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BoE chief Carney in £150bn bid to steady the ship as he warns of challenges

By Holly Williams

Published 06/07/2016

Bank of England governor Mark Carney
Bank of England governor Mark Carney

The Bank of England has announced moves to help boost lending by up to £150bn, as it warned over a "challenging" outlook for financial stability after the Brexit vote.

It has slashed funding rules for banks as part of measures to shore up the economy and financial system in the wake of the referendum and said it "stands ready to take any further actions" if needed.

The Bank unveiled the measure in its twice-yearly Financial Stability Report, which cautioned over the impact of the vote.

It said: "The current outlook for financial stability is challenging.

"There will be a period of uncertainty and adjustment following the result of the referendum. It will take time for the UK to establish new relationships with the EU and the rest of the world." But it said that, despite a severe hit to the pound and falls of up to 20% for bank shares since the referendum, the banking sector has so far proved resilient, with little sign so far of a credit squeeze.

The Bank will reduce the capital required to be held on banks' balance sheets by £5.7bn, which it said would help bolster their ability to lend to households and businesses by up to £150bn.

The so-called countercyclical capital buffer rate has been slashed to zero from 0.5% and will remain at that level for at least a year, it said.

Chancellor George Osborne hailed the Bank's decision to loosen rules for lenders as an "important move".

He added that he was "meeting major banks in Downing Street shortly to discuss a response to the referendum result".

"We need a great national effort to steer the UK through," he said.

It comes after Bank of England governor Mark Carney said last week that policymakers were preparing to slash interest rates over the summer, hinting at a cut later this month or in August.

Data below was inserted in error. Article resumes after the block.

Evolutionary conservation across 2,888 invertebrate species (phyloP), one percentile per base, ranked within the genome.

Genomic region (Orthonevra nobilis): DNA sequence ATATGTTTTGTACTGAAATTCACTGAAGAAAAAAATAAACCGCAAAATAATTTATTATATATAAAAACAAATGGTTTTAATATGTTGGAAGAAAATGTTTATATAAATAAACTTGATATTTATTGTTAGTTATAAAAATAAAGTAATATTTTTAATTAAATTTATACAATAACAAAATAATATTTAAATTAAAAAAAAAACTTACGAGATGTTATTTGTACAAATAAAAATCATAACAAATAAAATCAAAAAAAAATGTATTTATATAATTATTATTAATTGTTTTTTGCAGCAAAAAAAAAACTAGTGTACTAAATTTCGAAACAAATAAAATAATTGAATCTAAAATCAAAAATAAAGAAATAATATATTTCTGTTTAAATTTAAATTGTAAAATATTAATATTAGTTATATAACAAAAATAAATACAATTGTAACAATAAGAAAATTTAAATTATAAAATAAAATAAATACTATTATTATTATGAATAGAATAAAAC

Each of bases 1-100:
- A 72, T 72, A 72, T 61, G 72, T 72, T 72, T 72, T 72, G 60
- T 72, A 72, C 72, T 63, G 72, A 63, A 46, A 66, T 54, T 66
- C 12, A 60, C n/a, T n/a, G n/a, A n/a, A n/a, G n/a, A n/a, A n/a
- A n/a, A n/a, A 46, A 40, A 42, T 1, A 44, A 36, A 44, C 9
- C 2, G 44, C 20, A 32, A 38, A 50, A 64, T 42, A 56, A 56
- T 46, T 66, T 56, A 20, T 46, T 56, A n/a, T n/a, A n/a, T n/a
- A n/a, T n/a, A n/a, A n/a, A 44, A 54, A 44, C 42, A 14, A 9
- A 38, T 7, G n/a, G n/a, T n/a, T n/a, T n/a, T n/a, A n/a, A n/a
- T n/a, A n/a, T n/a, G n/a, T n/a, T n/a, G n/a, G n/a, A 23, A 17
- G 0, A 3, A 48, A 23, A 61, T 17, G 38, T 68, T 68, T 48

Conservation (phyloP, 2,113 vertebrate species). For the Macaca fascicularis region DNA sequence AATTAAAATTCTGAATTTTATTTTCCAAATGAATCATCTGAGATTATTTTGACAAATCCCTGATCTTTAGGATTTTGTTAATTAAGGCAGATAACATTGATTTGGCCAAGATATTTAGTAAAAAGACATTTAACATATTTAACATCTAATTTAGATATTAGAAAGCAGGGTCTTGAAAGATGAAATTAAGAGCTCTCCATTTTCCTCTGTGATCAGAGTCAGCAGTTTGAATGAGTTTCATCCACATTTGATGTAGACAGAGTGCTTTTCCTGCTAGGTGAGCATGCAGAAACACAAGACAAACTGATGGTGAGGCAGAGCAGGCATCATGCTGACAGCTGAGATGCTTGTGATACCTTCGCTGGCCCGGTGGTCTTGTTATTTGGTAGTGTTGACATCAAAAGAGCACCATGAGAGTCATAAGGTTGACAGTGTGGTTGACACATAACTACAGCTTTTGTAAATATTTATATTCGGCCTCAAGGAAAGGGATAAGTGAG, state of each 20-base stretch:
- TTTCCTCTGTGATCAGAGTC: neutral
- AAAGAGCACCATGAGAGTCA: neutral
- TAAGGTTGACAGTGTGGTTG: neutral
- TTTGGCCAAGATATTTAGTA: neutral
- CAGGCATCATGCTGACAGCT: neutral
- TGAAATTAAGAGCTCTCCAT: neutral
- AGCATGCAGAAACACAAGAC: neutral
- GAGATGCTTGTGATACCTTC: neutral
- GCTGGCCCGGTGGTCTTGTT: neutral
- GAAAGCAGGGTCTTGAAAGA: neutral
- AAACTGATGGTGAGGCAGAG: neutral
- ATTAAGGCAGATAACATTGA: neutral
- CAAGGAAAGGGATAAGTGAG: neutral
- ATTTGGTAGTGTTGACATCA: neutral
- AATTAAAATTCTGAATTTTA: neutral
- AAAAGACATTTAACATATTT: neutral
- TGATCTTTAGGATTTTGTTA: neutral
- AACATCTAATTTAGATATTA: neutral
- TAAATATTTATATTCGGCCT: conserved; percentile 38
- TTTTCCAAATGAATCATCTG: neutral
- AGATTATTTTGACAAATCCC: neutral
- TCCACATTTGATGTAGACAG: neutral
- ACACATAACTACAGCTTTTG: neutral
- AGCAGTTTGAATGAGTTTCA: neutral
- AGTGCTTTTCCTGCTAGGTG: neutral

Rates are now expected to fall to zero by the end of the year from their already historic low of 0.5%.

Mr Carney also signalled the possibility of the Bank reviving its quantitative easing programme, as well as other actions to contain the fallout from the EU referendum. The central bank boss had already stepped in to calm markets in the immediate aftermath of the Brexit decision, pledging to pump in at least £250bn if needed.

And George Osborne said on Monday that the Treasury stood ready to work with the Bank to expand its Funding for Lending scheme (FLS), which offers banks cheap access to finance on the basis that they lend more.

The FLS was launched four years ago and is set to run until at least January 2018, having already been extended.

The Bank's financial stability report reiterated warnings over the risks to the economy following the vote, cautioning over the UK's gaping current account deficit, which stands close to all-time record highs, at 6.9% of gross domestic product.

It also confirmed worries over levels of household debt, the slowdown in the global economy and the risk of overseas investors shunning the UK, which could put further pressure on the pound.

Following Mr Carney's announcement, Barclays reiterated its commitment to lending to SMEs, saying it is aiming to beat last year's record figure of £5.4bn. The bank confirmed that it has "no plans to withdraw or increase the competitive rates it offers due to current economic uncertainty".

Ian Rand, chief executive of Barclays Business Banking, said: "Following the referendum, many businesses will be reassessing their plans for growth and may need to re-plan or increase the resilience of their finances.

"It's in times like these when strong banks should stand tall and help ensure the stability in our economy by continuing our commitment to lend."

Belfast Telegraph

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